How to Build a Healthy Relationship with Your Boss

It is common knowledge that to get ahead in your career you must have a great relationship with your supervisors or just get along with them at the very least. Making a conscious effort to build a healthy relationship with your boss could be worth the effort if you are serious about moving up your company’s career ladder. Here are some steps to take in order to be pals with the man in the corner office.


You might think this is the best way to be buddy-buddy with your manager, but “friending” a superior on Facebook can seriously jeopardize your work relationship. Which, if you think about it, is a more important type of relationship to maintain with your boss.

Being friends with your boss on social media means either of two things. Either you become fully aware of each other’s personal lives, and occasional drunk pictures, or will have to hide and un-tag all sorts of incriminating posts by yourself and by well meaning family and friends. Most bosses like to be friendly with their staff but what all of them may or may not know is that they still like to be treated like the boss while being friendly with you. Avoid becoming too friendly by steering clear of virtual relations, these waters are harder to chart and don’t matter as much as face to face interaction anyway.


One of the things people don’t take advantage of enough is constructive communication with superiors. Bosses like it when you communicate with them, it shows you have initiative and care enough about your work to clarify instructions and run through progress notes with them.

It is important to ask your boss for feedback. That way, not only are you earning brownie points for being an attentive scout, but you are also more likely to turn out results they approve of. It is also important to be truthful about deadlines and expectations. Managing your boss’ expectations early on about something you are working on can prevent disappointments later on. Lastly, ask them what is expected of you in whatever project the two of you are working on together. This way, you can be clear about your deliverables keeping you fulfilled and your boss happy.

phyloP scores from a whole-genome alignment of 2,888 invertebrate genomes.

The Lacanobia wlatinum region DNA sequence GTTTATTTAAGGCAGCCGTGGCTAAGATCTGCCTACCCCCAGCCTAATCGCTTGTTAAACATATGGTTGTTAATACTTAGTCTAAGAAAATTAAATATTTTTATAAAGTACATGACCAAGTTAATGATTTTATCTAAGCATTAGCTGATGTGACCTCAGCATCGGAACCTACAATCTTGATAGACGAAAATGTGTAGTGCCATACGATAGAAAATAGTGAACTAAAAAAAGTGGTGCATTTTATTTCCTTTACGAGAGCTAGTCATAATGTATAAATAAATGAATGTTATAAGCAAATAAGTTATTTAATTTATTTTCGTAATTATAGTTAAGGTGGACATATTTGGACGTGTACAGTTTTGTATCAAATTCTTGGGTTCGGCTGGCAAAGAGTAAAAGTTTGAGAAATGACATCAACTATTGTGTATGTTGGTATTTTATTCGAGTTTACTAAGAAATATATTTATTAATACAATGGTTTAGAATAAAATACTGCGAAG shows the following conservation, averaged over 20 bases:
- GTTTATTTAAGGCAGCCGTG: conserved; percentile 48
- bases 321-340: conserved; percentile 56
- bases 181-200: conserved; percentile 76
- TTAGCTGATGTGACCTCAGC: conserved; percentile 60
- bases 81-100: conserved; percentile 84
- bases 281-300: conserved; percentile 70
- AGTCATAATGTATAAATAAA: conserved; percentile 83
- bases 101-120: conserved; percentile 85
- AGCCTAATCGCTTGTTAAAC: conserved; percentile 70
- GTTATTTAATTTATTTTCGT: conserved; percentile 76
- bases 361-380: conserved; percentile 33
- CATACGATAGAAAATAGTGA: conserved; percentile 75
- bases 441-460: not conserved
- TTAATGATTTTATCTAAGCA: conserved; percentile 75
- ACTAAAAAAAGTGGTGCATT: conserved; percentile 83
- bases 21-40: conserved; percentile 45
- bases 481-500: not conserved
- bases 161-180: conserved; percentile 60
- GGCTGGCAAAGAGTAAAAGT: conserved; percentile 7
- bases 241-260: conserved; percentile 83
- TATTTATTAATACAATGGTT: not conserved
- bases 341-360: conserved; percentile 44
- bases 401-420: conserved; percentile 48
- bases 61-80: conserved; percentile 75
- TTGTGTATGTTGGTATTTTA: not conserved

An old co-worker of mine was a MASTER at office politics. She got on well with the bosses, without alienating our peers. She sailed through the tense office situations with surprising ease and, most importantly, survived all office retrenchments unscathed. When asked about how she is so adept at it, while the rest of us were clumsy at best, she said that she has two codes of conduct for herself in the office: Do your best at your work without overshadowing your boss and make as many people on your team, especially your superiors, look good.

Bosses are human. Humans who can feel threatened if their boss is eyeing YOU for a promotion instead of them. So do your best at work while making a conscious effort to make your team look good. This way, you become indispensible to them. In the corporate world, you must always remember that you are never PUSHED UP the ladder of success—you are PULLED UP. So make good with your superiors and they will do good by you.


Once you’ve made it to your boss’ inner circle, you now become privy to confidential information about the company and your boss’ opinion about your co-workers or your boss’ opinion about his boss. It is important that you maintain complete confidentiality about these conversations, whether your boss asks you to zip your mouth or not. It will show them that they can trust you and what is trust if not the basis of all healthy relationships.


Showing initiative shows your boss that you are always willing to go the extra mile. It shows that you are dependable and good managers are always on the look out for skilled and dependable people they can train to be their “mini-managers”. Staying on this track will allow you to stand out from the crowd when it’s promotion time.


Like everybody else, your boss can come in a different mood than he/she was yesterday. You don’t have to take this personally. Sometimes they can be incredibly supportive, sometimes you can get yelled at for something that seemed fine the day before. Don’t take it personally, get on with your job like it was any ol’ day. Your bosses know when they are being difficult. Seeing you deal with it objectively shows them that they can count on you. It also shows that you don’t judge them, which in turn fosters a healthy relationship between the both of you. Most importantly, it shows that you mean business and are not about to let anybody’s mood, including your own, get in the way of getting your job done.

Most importantly…


No amount of personal relations hocus-pocus can get you on your boss’ good side if you don’t do well at your job. No matter how friendly you are with your boss, it all comes down to what you can bring to the table.